re: Parody of Science

Gatherer, D. (
Mon, 02 Aug 1999 10:01:46 +0200

Date: Mon, 02 Aug 1999 10:01:46 +0200
From: "Gatherer, D. (Derek)" <>
Subject: re: Parody of Science
To: "''" <>

So, Burgerhoff Mulder's first hypothesis (credited to Irons and Turke) is

a) where children require lots of resources
b) these are costly to the parents

selective pressure will cause a voluntary restriction in family size. There
are 3 bits of relevant historical data:

1) childlabour was banned in factories throughout much of Western Europe
(children can't work, are more costly)
2) education began to become a surer route to prosperity (children need
3) as agrarian communities became more land-limited, fewer male heirs meant
fewer claims on estates, and an easier maintenance of larger estates without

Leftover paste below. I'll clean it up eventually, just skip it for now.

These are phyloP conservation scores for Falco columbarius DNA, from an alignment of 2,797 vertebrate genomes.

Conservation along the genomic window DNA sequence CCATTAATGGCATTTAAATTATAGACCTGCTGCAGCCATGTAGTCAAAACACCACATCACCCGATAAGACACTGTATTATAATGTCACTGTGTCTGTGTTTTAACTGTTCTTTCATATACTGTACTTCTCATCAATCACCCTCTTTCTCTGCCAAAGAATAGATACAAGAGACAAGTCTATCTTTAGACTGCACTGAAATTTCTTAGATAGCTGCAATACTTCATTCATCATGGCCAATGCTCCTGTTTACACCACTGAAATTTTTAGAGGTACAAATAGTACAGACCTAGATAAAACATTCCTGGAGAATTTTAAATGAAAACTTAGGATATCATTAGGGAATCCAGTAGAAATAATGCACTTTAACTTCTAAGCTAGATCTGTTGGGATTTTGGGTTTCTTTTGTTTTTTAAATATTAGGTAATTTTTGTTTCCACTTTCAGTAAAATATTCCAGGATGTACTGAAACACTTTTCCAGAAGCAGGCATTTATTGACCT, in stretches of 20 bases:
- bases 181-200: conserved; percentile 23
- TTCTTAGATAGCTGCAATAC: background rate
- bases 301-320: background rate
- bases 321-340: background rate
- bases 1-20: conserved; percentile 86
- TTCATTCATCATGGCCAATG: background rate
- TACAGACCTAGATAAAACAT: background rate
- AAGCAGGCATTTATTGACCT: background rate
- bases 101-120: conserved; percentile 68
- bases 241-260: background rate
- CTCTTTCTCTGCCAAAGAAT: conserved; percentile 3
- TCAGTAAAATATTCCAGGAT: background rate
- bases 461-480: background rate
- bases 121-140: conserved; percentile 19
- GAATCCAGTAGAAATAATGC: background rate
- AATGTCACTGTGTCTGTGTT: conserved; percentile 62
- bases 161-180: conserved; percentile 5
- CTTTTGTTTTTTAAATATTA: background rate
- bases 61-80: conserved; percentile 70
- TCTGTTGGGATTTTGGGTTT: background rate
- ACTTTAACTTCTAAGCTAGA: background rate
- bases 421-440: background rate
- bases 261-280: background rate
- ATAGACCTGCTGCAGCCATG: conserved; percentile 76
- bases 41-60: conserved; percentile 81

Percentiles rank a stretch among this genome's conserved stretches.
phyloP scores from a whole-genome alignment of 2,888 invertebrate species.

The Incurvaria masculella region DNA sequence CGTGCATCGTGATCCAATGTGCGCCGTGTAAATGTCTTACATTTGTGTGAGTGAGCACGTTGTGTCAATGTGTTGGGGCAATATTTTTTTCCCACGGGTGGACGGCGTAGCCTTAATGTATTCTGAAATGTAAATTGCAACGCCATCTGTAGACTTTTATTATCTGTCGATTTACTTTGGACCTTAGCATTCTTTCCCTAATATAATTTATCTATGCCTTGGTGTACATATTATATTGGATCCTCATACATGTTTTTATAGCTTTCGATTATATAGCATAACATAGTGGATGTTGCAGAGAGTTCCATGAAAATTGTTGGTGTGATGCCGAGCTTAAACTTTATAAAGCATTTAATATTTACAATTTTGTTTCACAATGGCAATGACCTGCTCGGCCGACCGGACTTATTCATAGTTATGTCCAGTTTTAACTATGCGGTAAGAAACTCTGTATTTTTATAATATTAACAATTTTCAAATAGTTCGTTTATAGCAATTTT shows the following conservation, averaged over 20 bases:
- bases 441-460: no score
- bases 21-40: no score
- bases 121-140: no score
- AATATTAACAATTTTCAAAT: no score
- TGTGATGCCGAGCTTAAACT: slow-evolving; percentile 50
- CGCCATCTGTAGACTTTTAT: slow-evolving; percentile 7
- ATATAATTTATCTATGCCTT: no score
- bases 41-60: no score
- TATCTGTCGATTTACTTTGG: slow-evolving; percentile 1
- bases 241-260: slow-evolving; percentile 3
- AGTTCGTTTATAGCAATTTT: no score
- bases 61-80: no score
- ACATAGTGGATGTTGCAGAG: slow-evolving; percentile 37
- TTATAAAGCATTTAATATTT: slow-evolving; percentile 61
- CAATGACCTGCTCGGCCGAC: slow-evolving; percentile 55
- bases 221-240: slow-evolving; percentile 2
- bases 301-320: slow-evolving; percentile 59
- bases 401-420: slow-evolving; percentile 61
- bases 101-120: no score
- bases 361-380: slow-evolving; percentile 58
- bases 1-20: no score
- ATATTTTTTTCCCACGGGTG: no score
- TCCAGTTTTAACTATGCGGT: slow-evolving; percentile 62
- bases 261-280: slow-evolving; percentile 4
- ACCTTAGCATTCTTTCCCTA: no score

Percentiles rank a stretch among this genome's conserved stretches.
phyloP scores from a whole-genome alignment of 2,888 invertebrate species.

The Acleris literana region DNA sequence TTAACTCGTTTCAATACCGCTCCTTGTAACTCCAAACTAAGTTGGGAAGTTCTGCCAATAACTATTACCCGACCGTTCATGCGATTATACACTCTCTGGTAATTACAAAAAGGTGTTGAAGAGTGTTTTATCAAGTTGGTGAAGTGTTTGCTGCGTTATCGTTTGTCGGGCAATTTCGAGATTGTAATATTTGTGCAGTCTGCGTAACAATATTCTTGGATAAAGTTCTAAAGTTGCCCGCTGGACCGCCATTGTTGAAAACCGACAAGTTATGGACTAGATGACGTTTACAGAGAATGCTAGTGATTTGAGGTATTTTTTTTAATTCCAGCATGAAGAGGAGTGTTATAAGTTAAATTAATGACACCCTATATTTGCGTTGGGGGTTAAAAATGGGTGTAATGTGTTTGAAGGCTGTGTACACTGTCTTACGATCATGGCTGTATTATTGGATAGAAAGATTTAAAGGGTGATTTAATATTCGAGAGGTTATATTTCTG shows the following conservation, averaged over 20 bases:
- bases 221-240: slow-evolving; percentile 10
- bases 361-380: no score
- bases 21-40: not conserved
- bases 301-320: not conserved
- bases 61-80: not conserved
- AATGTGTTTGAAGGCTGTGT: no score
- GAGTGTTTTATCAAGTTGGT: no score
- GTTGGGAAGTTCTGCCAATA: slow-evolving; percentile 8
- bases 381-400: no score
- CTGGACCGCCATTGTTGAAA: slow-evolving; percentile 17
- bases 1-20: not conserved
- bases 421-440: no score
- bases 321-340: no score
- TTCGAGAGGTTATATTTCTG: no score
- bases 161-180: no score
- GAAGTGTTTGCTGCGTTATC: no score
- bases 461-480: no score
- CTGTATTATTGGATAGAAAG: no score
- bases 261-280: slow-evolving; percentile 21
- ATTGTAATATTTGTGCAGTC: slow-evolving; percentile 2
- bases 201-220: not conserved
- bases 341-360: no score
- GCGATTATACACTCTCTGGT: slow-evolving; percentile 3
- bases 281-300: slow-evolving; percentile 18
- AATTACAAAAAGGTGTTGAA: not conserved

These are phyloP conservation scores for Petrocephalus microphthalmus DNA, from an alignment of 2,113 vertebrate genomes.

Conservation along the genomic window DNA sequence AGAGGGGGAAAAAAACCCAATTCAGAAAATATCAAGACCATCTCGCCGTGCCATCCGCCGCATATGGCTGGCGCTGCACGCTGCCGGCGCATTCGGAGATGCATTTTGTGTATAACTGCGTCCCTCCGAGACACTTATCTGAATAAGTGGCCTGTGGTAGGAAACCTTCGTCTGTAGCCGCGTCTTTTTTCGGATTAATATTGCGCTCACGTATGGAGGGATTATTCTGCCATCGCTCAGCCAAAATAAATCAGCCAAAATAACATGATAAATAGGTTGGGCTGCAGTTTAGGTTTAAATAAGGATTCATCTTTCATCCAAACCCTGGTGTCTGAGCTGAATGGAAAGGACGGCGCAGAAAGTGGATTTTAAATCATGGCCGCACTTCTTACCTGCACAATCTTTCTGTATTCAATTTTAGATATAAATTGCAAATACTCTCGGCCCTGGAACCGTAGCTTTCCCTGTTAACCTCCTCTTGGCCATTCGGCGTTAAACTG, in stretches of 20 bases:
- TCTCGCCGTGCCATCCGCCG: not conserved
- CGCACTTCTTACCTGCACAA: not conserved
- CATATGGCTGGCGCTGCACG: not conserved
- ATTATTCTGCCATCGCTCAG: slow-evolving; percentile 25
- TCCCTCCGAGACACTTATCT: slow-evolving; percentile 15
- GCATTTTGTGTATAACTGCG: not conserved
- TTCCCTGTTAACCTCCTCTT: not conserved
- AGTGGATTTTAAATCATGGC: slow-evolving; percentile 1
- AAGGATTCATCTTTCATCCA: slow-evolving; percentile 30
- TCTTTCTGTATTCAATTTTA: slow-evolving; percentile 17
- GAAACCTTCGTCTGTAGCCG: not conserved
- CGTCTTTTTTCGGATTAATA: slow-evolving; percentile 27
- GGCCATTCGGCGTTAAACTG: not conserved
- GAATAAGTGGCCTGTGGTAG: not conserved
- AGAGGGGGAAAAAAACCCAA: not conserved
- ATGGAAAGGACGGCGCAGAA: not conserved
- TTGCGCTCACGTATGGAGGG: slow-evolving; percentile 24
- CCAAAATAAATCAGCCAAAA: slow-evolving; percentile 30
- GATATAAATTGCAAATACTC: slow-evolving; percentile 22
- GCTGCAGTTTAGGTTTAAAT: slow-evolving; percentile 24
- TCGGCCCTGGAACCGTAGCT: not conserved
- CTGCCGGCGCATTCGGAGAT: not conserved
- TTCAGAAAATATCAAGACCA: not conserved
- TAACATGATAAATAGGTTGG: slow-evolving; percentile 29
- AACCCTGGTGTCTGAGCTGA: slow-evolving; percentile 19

subdivision. (children are costly)

This, as BM points out is the transfer of evolutionary ecology into the
human sphere. Back in the 1940, Lack pioneered such an analysis to clutch
size variation in birds. This is the 'quality/quantity trade-off' as BM
puts it.

But is this an adequate explanation?

The problem is that, although low fertility may maximise social success in
terms of economic power, educational level etc, it doesn't maximise
reproductive success in the long term. The agricultural labourers of 1911
England has 4.57 _surviving_ children as compared with the 2.94 _surviving_
children of professional classes As BM points out, this is not really the
same situation that Lack described for bird clutch sizes because in that
case, restricting clutch size in times of environmental stress _really does
maximise fitness_.

ie. the birds with fewer eggs/nest have more actual _surviving_ chicks.
This is not the case in the human data.

So why, then did those at the top of the social ladder, those who had
previously had a survival/reproductive advantage in addition to an economic
one, enter demographic transition and commit evolutionary suicide?

Come on memeticists, I can't believe nobody has anything to comment on this!
This is a rare thing, a real open question in evolutionary theory. What
contribution can we make?

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